14. I humbly bow to the largess of numbers being quoted and the sample ad posted as an example of lender marketing
    My anecdotal numbers about GTA could also be off, although i (personally) dont see or hear of the large percentage of realtors guiding their clients to fee paying banks as their criteria for doing so. ( a few to fee paying brokers!)
    Any referral, with or without a fee can lead to a conflict of interest, but certainly adding large referral fees to a transaction without full disclosure can be damaging to the public.

  15. @Dr. Mortgage, I don’t think you are way off in the GTA, NBC’s offer to realtors picks up some deals in Ontario but knowing what I know there is a ton of Realtor business delivered to NBC (more correctly BNC) in Quebec. It all comes with the territory, every bank lender thinks about ways to generate mortgages that does not always include mortgage brokers. Some of the ideas are never acted on but some are.

  16. Whine…whine …whine….this conversation is like the one about dual licensing. This is competition. If you don’t like it, pay the money, fulfil the educational requirements & pass the exams to be a Realtor! You will certainly learn more about real estate, and likely more about mortgages, than what is offered in any mortgage agents course offered anywhere in Canada.
    Realtors are referring the borrowing client, not forcing the client, to an FI. The client is free to look at any or all other options.
    In Ontario, Realtors disclose that they may get a finder’s fee/benefit from a third party (FI)on:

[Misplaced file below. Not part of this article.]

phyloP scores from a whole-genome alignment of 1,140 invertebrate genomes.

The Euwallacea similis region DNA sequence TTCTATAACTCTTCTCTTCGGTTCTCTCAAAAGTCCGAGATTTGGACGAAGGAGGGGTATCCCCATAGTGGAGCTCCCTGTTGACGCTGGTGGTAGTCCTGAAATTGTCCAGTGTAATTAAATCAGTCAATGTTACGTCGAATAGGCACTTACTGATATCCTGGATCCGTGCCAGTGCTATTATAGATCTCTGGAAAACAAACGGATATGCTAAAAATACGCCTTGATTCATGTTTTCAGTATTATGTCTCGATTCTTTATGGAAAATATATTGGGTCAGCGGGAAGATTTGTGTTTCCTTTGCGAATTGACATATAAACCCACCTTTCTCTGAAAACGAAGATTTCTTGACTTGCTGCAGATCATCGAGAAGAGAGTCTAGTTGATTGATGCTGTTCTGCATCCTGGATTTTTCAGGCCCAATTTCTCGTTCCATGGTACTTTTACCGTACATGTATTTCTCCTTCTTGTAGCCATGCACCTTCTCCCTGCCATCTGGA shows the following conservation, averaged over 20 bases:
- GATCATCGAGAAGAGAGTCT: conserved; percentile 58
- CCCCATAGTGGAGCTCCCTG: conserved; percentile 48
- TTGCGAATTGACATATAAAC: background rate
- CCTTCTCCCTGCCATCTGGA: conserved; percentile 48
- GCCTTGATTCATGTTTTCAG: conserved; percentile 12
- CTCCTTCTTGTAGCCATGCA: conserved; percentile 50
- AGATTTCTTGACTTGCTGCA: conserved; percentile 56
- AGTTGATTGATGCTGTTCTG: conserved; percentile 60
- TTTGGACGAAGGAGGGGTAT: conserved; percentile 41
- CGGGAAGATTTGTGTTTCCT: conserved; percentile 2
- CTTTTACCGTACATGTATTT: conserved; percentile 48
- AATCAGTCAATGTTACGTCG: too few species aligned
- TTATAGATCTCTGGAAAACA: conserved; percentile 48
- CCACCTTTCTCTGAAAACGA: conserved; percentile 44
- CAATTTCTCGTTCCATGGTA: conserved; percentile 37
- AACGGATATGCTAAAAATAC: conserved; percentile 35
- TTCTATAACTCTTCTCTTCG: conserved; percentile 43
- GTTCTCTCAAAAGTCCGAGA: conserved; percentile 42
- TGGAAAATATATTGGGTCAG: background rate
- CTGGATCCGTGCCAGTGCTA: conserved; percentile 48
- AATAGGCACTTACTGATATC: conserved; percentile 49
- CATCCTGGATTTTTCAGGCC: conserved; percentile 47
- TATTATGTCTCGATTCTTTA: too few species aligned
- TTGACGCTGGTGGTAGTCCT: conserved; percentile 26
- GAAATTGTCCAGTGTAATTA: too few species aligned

the listing agreement, signed by the Seller;
    on the buyer agreement, signed by the Buyer; and
    on form 610, disclosing the nature, source & amount of the benefit (not just money) & this is signed by the Realtor’s client (seller, buyer or both).
    Any Realtor not disclosing to their client, the full benefits they receive from a third party could be in violation of their agency agreement with their client & thereby put their whole real estate commission at risk. Why would any rational Realtor put a $10K -$25K real estate commission at risk, by not disclosing a thousand dollars worth of “Club Z” toaster points?
    The fact that Realtors are seen to have more credibility with the borrowing public is likely a reflection of the quality of people running the streets (with 5 days education in Ontario) as mortgage agents. Way too many under-educated mortgage agents being cranked out by CAAMP & IMBA in Ontario & let loose on the consuming borrowing public AND on the FIs.
    Like it or not, Realtor’s are the gatekeepers in a real estate transaction. (If they aren’t, why are so many mortgage brokers & bank reps renting space in real estate offices, or otherwise soliciting business from Realtors?) Realtors have earned the client’s trust, so when they suggest an FI or a mortgage broker to a client, its a strong referral.